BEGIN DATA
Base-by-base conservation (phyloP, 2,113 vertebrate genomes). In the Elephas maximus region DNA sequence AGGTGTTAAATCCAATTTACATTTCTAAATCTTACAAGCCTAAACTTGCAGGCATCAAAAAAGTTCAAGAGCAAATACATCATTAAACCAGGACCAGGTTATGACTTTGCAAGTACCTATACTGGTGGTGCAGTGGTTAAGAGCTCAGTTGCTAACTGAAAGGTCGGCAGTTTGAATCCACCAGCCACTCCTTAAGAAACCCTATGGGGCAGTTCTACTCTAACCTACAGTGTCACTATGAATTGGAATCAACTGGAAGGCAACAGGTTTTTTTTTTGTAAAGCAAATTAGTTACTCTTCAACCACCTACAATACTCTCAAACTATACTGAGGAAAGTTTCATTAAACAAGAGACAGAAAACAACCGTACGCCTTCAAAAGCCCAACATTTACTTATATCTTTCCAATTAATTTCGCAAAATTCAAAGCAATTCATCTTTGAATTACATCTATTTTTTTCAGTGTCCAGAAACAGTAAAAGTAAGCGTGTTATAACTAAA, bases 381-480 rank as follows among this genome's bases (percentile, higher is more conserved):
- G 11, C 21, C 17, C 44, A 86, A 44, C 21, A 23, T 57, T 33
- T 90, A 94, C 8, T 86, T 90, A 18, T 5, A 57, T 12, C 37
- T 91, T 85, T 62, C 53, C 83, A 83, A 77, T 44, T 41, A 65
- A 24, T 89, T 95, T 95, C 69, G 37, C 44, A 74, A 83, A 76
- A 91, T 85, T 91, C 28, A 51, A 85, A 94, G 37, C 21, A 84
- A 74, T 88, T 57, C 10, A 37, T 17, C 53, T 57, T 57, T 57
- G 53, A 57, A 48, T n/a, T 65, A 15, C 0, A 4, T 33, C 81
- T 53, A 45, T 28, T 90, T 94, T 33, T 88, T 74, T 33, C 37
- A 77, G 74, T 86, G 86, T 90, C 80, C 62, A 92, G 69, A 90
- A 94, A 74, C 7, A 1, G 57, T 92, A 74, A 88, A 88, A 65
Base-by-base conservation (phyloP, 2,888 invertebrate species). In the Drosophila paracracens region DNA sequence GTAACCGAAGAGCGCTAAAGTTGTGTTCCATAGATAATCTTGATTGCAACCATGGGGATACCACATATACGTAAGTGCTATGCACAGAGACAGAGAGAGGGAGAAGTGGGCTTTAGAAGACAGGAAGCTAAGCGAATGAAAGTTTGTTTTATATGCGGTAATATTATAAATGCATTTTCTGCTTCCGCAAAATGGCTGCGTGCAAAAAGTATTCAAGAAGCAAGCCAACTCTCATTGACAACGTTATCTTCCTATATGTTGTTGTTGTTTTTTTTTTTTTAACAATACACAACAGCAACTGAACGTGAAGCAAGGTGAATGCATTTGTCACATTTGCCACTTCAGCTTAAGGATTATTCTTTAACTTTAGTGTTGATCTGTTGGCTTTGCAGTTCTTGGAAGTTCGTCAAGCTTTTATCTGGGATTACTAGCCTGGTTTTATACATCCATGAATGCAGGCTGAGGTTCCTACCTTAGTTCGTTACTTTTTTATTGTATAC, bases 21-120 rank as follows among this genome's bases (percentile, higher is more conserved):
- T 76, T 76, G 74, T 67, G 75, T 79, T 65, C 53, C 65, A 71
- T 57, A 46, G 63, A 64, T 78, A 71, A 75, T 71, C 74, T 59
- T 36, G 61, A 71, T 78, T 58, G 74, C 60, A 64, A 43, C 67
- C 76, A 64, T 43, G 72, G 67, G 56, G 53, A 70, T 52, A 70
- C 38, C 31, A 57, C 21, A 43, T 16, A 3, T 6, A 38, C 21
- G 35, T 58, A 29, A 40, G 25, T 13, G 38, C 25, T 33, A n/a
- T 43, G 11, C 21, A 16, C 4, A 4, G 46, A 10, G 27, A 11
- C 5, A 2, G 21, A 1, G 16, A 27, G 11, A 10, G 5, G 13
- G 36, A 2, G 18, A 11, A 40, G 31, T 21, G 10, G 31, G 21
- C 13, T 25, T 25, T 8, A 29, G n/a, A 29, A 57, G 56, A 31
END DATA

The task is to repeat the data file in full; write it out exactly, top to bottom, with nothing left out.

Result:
Base-by-base conservation (phyloP, 2,113 vertebrate genomes). In the Elephas maximus region DNA sequence AGGTGTTAAATCCAATTTACATTTCTAAATCTTACAAGCCTAAACTTGCAGGCATCAAAAAAGTTCAAGAGCAAATACATCATTAAACCAGGACCAGGTTATGACTTTGCAAGTACCTATACTGGTGGTGCAGTGGTTAAGAGCTCAGTTGCTAACTGAAAGGTCGGCAGTTTGAATCCACCAGCCACTCCTTAAGAAACCCTATGGGGCAGTTCTACTCTAACCTACAGTGTCACTATGAATTGGAATCAACTGGAAGGCAACAGGTTTTTTTTTTGTAAAGCAAATTAGTTACTCTTCAACCACCTACAATACTCTCAAACTATACTGAGGAAAGTTTCATTAAACAAGAGACAGAAAACAACCGTACGCCTTCAAAAGCCCAACATTTACTTATATCTTTCCAATTAATTTCGCAAAATTCAAAGCAATTCATCTTTGAATTACATCTATTTTTTTCAGTGTCCAGAAACAGTAAAAGTAAGCGTGTTATAACTAAA, bases 381-480 rank as follows among this genome's bases (percentile, higher is more conserved):
- G 11, C 21, C 17, C 44, A 86, A 44, C 21, A 23, T 57, T 33
- T 90, A 94, C 8, T 86, T 90, A 18, T 5, A 57, T 12, C 37
- T 91, T 85, T 62, C 53, C 83, A 83, A 77, T 44, T 41, A 65
- A 24, T 89, T 95, T 95, C 69, G 37, C 44, A 74, A 83, A 76
- A 91, T 85, T 91, C 28, A 51, A 85, A 94, G 37, C 21, A 84
- A 74, T 88, T 57, C 10, A 37, T 17, C 53, T 57, T 57, T 57
- G 53, A 57, A 48, T n/a, T 65, A 15, C 0, A 4, T 33, C 81
- T 53, A 45, T 28, T 90, T 94, T 33, T 88, T 74, T 33, C 37
- A 77, G 74, T 86, G 86, T 90, C 80, C 62, A 92, G 69, A 90
- A 94, A 74, C 7, A 1, G 57, T 92, A 74, A 88, A 88, A 65
Base-by-base conservation (phyloP, 2,888 invertebrate species). In the Drosophila paracracens region DNA sequence GTAACCGAAGAGCGCTAAAGTTGTGTTCCATAGATAATCTTGATTGCAACCATGGGGATACCACATATACGTAAGTGCTATGCACAGAGACAGAGAGAGGGAGAAGTGGGCTTTAGAAGACAGGAAGCTAAGCGAATGAAAGTTTGTTTTATATGCGGTAATATTATAAATGCATTTTCTGCTTCCGCAAAATGGCTGCGTGCAAAAAGTATTCAAGAAGCAAGCCAACTCTCATTGACAACGTTATCTTCCTATATGTTGTTGTTGTTTTTTTTTTTTTAACAATACACAACAGCAACTGAACGTGAAGCAAGGTGAATGCATTTGTCACATTTGCCACTTCAGCTTAAGGATTATTCTTTAACTTTAGTGTTGATCTGTTGGCTTTGCAGTTCTTGGAAGTTCGTCAAGCTTTTATCTGGGATTACTAGCCTGGTTTTATACATCCATGAATGCAGGCTGAGGTTCCTACCTTAGTTCGTTACTTTTTTATTGTATAC, bases 21-120 rank as follows among this genome's bases (percentile, higher is more conserved):
- T 76, T 76, G 74, T 67, G 75, T 79, T 65, C 53, C 65, A 71
- T 57, A 46, G 63, A 64, T 78, A 71, A 75, T 71, C 74, T 59
- T 36, G 61, A 71, T 78, T 58, G 74, C 60, A 64, A 43, C 67
- C 76, A 64, T 43, G 72, G 67, G 56, G 53, A 70, T 52, A 70
- C 38, C 31, A 57, C 21, A 43, T 16, A 3, T 6, A 38, C 21
- G 35, T 58, A 29, A 40, G 25, T 13, G 38, C 25, T 33, A n/a
- T 43, G 11, C 21, A 16, C 4, A 4, G 46, A 10, G 27, A 11
- C 5, A 2, G 21, A 1, G 16, A 27, G 11, A 10, G 5, G 13
- G 36, A 2, G 18, A 11, A 40, G 31, T 21, G 10, G 31, G 21
- C 13, T 25, T 25, T 8, A 29, G n/a, A 29, A 57, G 56, A 31